The Governments implementation and policing of environmental legislation is adding unnecessarily to businesses annual £4 billion compliance bill, according to the Confederation of British Industries (CBI).
It believed that the Environment Agency (EA) and the Department for Environment, Food and Rural Affairs (DEFRA) were starting to improve, although business had yet to see any benefit.
CBI deputy director-general John Cridland said firms were not trying to avoid their environmental responsibilities but wanted the Government to help them comply in a cost-effective way.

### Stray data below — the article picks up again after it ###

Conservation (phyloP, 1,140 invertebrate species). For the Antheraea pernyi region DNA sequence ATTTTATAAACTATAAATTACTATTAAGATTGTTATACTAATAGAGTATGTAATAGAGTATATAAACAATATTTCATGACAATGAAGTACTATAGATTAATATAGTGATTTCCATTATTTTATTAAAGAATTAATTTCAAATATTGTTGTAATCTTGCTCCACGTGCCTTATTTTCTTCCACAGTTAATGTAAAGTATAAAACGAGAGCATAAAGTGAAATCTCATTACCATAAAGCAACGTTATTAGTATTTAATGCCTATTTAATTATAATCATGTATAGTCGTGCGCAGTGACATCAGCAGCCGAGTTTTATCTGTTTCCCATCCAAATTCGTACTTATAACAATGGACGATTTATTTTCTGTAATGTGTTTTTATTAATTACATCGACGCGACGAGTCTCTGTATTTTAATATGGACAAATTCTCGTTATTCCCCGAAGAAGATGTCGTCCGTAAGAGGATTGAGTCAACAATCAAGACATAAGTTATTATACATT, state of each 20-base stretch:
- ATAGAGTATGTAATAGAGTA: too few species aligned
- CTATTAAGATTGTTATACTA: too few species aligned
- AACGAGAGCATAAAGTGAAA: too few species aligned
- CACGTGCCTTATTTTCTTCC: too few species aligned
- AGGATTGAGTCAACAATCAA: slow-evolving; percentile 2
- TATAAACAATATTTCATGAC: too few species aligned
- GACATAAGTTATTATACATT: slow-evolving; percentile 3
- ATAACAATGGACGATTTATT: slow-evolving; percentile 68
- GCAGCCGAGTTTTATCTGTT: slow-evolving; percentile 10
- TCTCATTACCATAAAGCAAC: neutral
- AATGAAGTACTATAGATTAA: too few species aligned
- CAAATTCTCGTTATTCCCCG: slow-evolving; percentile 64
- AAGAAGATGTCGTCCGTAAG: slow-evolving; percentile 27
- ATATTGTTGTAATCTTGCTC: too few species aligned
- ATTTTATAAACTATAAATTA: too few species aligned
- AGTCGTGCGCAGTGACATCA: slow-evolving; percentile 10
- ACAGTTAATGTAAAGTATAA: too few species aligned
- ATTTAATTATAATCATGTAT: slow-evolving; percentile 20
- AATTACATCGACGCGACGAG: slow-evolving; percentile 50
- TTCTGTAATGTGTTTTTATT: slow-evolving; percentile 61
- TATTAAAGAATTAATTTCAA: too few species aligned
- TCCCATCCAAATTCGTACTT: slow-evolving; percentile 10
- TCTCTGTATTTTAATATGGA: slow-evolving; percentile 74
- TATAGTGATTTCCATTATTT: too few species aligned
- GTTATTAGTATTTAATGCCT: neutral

Too much environmental regulation is badly designed and poorly implemented. We are not anti-regulation or against rigorous enforcement but we make no apology for complaining about sloppy laws that are implemented poorly and enforced in an ill-considered fashion.
The EA was insufficiently sensitive to competitive business environments, with enforcement inconsistent and not targeted at areas where there was most environmental risk, the CBI said.
However, the EA has hit back. Chief executive Barbara Young said: Environmental regulation has been crucial in raising the environmental performance of British industry. But she added there was still a gap between the best and the rest.
DEFRA was criticised by the CBI for its track record on implementing European legislation in a business-friendly fashion and its ability to influence EU policies.
CBI stated that hazardous waste disposal was a prime example: there have been delays in key decisions and firms remained uncertain about disposal and treatment.